People are prone to making comparisons.We start looking to our peers or competitors when we are quite young to develop our own standards for success and failure.What is the issue? Comparison, as Peterson points out, distorts and destroys.
It compares our shortcomings to the solitary successes or achievements of others without the right measuring stick of a whole and complete context.In an Instagram world, this is real life. Social media provides several opportunities for harmful comparison.
“You are finding that the solutions to your particular problems have to be tailored to you, personally and precisely. You are less concerned with the actions of other people, because you have plenty to do yourself”Jordan Peterson
Rule#5 Do not let your children do anything that makes you dislike them
Parenting is discussed in Chapter 5 of Peterson’s book. Take heart, non-parents. There’s still a lot in there for you. Chapter 5 is likely the most surprising chapter in the book because Peterson states many things that are now considered taboo in North America.
For example, he favors appropriate corporal punishment and openly shames moms who allow their sons to disrespect them and become “little God-Emperor[s] of the Universe”. He gives examples of both wonderful and sad parenting. He places the responsibility of raising human beings who will contribute productively to society squarely on the shoulders of both parents.
He gives examples of both wonderful and sad parenting. He places the responsibility of raising human beings who will contribute productively to society squarely on the shoulders of both parents. Peterson advises parents to be disciplinarians who model correct behavior for their children. He also advises that parents should be merciful, caring, and “serve as proxies for the actual world”.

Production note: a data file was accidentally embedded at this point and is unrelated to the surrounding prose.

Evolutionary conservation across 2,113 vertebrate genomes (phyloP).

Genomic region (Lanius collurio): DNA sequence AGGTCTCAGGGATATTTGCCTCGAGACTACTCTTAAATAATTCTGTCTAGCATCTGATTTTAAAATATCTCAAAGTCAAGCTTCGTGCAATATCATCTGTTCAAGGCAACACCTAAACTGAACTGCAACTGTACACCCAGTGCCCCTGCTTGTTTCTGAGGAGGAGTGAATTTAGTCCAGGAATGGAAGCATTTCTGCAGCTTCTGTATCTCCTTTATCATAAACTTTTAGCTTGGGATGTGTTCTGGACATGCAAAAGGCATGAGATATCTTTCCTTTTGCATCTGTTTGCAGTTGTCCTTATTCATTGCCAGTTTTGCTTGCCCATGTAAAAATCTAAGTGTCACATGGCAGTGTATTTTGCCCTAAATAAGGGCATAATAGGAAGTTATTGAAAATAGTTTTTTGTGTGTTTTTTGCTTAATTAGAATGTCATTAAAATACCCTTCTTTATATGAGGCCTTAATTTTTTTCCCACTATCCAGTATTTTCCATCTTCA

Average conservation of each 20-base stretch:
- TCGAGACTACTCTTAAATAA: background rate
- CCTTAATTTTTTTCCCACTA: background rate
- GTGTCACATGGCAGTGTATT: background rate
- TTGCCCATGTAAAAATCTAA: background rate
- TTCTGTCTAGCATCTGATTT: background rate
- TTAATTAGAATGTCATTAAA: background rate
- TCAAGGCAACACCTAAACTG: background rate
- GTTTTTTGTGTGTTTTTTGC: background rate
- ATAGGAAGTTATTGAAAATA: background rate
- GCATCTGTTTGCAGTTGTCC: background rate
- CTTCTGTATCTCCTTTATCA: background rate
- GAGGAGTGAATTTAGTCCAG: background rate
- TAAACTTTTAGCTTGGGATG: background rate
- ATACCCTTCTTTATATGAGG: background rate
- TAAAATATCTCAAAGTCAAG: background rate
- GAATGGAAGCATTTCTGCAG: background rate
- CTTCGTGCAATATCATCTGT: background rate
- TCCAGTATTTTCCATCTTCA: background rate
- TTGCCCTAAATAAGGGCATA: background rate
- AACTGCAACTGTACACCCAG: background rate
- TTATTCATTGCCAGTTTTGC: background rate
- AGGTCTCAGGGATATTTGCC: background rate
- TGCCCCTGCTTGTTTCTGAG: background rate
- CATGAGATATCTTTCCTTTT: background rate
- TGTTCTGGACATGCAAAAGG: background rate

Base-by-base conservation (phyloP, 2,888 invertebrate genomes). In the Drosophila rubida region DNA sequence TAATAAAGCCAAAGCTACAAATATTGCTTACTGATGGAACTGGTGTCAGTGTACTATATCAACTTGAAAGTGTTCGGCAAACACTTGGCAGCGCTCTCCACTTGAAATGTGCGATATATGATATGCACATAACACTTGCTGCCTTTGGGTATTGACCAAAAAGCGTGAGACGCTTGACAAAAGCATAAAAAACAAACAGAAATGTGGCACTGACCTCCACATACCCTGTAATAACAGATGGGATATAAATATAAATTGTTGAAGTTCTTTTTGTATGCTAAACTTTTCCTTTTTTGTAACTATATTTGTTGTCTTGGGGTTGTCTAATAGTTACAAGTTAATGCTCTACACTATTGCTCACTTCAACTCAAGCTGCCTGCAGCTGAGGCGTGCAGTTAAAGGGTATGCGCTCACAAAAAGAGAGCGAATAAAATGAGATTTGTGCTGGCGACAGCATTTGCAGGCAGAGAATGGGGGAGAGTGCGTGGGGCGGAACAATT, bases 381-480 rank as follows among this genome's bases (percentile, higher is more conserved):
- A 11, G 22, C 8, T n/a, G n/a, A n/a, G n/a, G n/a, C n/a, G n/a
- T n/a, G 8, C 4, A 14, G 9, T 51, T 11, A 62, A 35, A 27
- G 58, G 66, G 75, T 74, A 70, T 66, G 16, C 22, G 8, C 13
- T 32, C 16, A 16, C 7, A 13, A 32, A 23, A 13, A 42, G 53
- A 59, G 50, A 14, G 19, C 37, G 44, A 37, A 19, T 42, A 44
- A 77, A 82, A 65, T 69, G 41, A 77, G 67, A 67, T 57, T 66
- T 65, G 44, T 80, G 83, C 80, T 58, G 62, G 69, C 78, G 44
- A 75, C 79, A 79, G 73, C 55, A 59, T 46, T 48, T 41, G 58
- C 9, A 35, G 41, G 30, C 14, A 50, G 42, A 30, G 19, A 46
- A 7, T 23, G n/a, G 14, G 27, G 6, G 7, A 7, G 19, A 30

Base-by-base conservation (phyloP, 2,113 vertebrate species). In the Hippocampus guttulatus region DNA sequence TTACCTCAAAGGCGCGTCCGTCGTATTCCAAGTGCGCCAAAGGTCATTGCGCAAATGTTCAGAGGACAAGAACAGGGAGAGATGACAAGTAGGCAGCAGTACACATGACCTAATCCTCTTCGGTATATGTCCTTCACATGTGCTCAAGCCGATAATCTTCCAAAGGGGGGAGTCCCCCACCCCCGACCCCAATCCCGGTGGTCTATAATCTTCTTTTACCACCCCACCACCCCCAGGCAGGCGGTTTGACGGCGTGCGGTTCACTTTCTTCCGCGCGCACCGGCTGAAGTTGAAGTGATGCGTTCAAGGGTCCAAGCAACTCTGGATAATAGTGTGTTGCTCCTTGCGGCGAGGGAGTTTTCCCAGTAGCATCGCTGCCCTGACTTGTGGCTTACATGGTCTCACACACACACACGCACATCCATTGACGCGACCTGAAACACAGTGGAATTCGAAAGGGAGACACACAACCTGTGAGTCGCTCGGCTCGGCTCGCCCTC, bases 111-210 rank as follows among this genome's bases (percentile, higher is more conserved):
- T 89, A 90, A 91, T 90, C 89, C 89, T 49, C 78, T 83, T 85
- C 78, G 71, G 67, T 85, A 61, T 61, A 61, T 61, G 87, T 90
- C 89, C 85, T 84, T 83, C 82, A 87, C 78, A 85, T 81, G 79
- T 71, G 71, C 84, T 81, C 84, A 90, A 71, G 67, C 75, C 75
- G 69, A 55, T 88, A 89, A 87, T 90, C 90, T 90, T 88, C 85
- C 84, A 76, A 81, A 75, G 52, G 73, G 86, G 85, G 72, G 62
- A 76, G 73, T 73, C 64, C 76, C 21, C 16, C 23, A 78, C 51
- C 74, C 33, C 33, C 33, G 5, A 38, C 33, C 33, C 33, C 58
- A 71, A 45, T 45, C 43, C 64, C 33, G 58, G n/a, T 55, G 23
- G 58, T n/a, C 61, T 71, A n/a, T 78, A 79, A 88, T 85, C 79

Bottom line: If you despise your children, the rest of the world will, too.
Peterson advises parents not to try to be their children’s friends, because…
“A child will have many friends, but only two parents—if that—and parents are more, not less, than friends. Friends have very limited authority to correct. Every parent therefore needs to learn to tolerate the momentary anger or even hatred directed towards them by their children, after necessary corrective action has been taken, as the capacity of children to perceive or care about longterm consequences is very limited ”Jordan Peterson
Rule #6: Set your house in perfect order before you criticize the world
“Life is, in fact, really hard,” Peterson begins and continues to say throughout Chapter 6. Suicide and the 1999 Columbine High School shooting are two examples from this chapter. Peterson is quick to point out that, while most of us will never be compelled to do violent acts against ourselves or others, the desire to destroy our own lives in other ways appears to be becoming more prevalent in our culture. “How can a person who is awake resist fury at the world?” he asks.
So much is wrong with the world. And yet there is so much that is correct. He gives various examples of people who overcame enormous odds to make their lives meaningful in a hurtful world. He also encourages us.
“Have you cleaned up your life?Jordan Peterson
If the answer is no, here’s something to try: Start to stop doing what you know to be wrong.
Start stopping today”
Rule #7: Pursue what is meaningful (not what is expedient)
Chapter 7 begins with these words…
“Life is suffering. That’s clear. There is no more basic, irrefutable truth.” –Jordan Peterson
This is a very important point which is iterated in whole book that is Life is not fair. Peterson has made this point before (he reiterates it through the first six chapters). However, in chapter 7, he addresses more of the world’s suffering than in earlier chapters.